I would like to draw your attention to something we all witness everyday, but almost no one has decided to stand up for. Plastic pollution. This is a problem that is disrupting our Earth’s delicate ecosystem, at a fast pace. Single-use plastics and trash now cloak a piece of the ocean the size of Texas, and it continues to grow, crowding out the very home of our marine animal friends. Plastic pollution is not only harming your health, but also your wallet.
Americans make about 10.5 million metric tons of plastic waste per year, but only 1 to 2% is truly recycled. The rest finds it’s way into oceans all over the world. But how does this affect the living organisms in the oceans? For example, almost every Laysan Albatross bird has ingested plastic in it’s life. The plastic in their stomachs is fed to their chicks, causing them to choke, and in most cases, die. Young green sea turtles swimming out to sea for the first time can easily mistake a floating plastic bag for a delicious jelly fish snack. According to the National Oceanographic and Atmospheric Administration, 10,000 marine mammals die annually due to the plastic they mistake for food. Animals are tricked into thinking their stomachs are satisfied with plastic, but do not get any nutrition from eating it, and eventually starve to death. The same happens for many fish and sea birds.
Single use plastic amenities seem like a simple part of everyday life, that we could not survive without. In all honesty, it is quite the opposite. As I’m sure you already know, the chemical in plastics called bisphenol A (BPA) has been linked to various health malfunctions and has thus been banned by the FDA. But recent studies have shown that the replacement chemical for BPA, BPS is just as harmful. Recent research shows that BPS can seep through plastic containers into our food. One of the main elements of BPS and BPA is benzene, a carcinogen that has been proved to cause countless different types of cancers. Another harmful ingredient in BPS is vinyl chloride, which is used in most of our plastic grocery bags, and even children’s toys. Vinyl chloride has been know to be the cause of hormonal imbalances, reproductive and developmental dysfunctions, and even brain cancer.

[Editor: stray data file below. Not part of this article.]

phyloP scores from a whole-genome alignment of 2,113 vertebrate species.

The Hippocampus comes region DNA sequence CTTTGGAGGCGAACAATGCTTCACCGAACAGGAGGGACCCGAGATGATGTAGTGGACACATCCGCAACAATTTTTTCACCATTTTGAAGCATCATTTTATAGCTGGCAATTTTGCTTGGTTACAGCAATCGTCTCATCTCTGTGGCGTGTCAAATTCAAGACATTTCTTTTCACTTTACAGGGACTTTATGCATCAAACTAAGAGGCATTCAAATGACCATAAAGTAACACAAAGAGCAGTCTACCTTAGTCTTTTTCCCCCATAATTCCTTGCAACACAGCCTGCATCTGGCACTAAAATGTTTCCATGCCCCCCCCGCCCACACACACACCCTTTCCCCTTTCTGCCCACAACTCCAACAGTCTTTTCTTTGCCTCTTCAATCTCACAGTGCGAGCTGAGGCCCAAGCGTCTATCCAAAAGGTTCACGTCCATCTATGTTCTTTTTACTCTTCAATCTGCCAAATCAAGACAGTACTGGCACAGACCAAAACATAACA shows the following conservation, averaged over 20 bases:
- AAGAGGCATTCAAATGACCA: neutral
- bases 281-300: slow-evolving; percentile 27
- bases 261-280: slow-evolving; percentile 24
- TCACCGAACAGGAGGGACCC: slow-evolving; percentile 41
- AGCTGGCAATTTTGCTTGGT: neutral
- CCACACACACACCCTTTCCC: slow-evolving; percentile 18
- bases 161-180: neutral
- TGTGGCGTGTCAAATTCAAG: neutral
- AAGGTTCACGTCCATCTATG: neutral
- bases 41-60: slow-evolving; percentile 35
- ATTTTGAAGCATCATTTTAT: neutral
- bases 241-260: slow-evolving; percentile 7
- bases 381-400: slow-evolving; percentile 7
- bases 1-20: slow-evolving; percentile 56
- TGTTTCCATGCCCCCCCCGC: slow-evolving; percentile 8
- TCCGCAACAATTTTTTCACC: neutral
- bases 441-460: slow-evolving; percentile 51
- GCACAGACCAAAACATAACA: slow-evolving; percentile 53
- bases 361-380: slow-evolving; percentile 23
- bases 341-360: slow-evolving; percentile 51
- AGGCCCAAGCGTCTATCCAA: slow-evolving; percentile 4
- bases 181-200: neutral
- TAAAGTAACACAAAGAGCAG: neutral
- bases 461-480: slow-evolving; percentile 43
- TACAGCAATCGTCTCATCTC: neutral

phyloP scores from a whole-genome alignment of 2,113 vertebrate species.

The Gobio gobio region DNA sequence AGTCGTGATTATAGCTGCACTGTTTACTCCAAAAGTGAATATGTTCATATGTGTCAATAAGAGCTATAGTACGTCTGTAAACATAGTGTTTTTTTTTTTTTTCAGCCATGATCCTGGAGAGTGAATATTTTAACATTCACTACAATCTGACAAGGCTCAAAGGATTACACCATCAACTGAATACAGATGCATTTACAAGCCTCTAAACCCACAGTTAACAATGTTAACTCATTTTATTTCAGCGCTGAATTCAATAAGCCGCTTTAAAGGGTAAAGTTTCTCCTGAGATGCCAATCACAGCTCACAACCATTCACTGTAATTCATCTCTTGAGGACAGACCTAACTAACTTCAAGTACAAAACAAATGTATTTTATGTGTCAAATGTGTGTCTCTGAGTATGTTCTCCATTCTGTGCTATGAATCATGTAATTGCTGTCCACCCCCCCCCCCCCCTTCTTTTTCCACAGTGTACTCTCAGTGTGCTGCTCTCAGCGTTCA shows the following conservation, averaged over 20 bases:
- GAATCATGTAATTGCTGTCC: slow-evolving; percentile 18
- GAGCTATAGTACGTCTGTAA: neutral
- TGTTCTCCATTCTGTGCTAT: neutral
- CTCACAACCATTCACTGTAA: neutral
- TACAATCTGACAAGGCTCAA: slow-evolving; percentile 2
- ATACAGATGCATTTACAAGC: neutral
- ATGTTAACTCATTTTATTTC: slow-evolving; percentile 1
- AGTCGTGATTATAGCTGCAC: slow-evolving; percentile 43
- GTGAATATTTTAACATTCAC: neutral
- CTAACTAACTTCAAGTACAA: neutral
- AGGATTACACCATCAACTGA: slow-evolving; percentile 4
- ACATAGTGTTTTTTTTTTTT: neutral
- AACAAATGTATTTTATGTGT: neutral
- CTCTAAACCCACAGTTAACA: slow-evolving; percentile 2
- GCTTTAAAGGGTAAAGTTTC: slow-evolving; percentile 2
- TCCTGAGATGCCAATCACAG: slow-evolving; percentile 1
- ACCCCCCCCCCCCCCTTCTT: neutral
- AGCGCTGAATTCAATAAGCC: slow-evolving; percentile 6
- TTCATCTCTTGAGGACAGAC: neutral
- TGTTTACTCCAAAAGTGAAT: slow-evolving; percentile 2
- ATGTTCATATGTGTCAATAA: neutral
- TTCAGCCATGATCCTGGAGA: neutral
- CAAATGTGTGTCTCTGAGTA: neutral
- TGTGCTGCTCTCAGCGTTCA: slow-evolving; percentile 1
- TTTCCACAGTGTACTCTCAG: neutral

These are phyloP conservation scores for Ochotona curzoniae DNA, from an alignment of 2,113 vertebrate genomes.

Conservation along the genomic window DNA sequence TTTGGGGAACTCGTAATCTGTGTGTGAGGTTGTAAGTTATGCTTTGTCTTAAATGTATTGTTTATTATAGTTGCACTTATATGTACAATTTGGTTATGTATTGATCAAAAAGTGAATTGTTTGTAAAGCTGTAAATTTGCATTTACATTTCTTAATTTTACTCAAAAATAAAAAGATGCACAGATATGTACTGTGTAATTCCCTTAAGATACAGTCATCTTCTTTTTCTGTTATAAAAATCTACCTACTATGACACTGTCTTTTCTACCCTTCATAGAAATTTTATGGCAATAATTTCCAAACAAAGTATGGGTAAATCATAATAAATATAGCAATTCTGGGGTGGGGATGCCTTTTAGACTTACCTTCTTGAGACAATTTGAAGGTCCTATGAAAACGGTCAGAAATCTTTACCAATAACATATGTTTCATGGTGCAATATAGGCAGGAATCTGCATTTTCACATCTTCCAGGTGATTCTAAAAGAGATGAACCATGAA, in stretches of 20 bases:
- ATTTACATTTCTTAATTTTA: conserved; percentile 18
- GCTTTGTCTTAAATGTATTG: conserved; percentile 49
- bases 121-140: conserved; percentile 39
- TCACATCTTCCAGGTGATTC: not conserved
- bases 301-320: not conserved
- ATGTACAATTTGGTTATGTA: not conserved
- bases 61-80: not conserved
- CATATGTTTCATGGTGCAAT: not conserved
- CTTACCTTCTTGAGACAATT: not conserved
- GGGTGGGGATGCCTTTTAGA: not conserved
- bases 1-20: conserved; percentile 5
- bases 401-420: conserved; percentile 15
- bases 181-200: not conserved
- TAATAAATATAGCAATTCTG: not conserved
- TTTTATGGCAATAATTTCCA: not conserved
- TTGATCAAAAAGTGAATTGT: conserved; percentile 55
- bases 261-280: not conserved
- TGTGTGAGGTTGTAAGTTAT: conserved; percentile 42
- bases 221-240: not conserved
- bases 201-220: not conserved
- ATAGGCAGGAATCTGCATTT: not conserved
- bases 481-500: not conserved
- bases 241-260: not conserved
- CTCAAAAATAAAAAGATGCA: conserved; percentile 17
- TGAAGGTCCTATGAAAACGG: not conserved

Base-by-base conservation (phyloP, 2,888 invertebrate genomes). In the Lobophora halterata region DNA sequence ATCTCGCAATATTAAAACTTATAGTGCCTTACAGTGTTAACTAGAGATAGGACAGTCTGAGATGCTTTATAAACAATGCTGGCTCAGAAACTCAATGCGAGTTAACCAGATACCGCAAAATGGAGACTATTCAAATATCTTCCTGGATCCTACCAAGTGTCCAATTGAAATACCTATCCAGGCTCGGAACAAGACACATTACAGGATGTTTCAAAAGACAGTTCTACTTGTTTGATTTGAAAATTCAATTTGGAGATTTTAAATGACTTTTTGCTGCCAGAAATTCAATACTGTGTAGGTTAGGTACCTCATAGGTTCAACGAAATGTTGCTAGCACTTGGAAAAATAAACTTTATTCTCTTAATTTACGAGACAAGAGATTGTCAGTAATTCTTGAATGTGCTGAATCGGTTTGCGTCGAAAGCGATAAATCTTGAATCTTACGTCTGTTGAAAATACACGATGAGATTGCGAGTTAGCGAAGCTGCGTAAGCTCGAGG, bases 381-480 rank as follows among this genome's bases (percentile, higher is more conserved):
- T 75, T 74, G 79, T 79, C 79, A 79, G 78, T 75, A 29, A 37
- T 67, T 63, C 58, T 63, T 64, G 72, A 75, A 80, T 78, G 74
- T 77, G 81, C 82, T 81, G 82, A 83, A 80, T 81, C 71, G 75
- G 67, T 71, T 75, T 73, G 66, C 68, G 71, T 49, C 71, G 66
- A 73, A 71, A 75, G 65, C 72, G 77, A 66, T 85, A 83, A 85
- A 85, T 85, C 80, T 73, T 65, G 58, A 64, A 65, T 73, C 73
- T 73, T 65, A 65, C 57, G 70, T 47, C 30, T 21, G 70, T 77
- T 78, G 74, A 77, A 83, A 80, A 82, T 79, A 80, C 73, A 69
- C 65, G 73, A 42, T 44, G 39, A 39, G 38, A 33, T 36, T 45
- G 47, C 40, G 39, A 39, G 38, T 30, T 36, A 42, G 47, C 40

Plastic pollution is not only deadly to our health, but also to our wallets. In theory, we should consume about 8 cups of water per day. 8 cups of tap water per day for one year costs about 49 cents. 8 cups of bottled water costs about $1,400. That is simply unacceptable. $1,400 spent on something already provided to your house for almost nothing. Let’s say you went grocery shopping 1 a week for a year and bought a plastic bag each time. It would only cost about 1.82 cents. That is inexpensive, but we must also take into account the effect these plastic bags have on our environment. Sure there is a small price to pay to conveniently carry groceries out of the store. But we will end paying a much higher price in the end.
The question to ask ourselves now is what can we do to prevent this monster from growing any larger. I propose we set aside funding for plastic research. Money can also be given to start foundations devoted to finding a biodegradable substitute for plastics. School teachers can be encouraged to start clubs to inform students of the mess we are making, and what we can do to start to clean it up. Campaigns can be started to inform the public about plastic pollution, and should be emboldened to take a stand themselves and possibly begin to use reusable grocery bags, or a metal water bottle instead of a plastic one. The price of plastic grocery bags should be raised, to discourage shoppers from using them.
Plastic pollution is something that continues to debilitate our planet each day. This is certainly not something that should be ignored or taken lightly. Our culture has become trained to rely on one thing that could end life on our planet as we know it. We only have one planet that can support us, so let’s do what we can to take care of it like it has us since the beginning of time. We can save the lives of our innocent sea creatures, take care of our own health, and also save money, if we decide to be the generation to make a change, once and for all.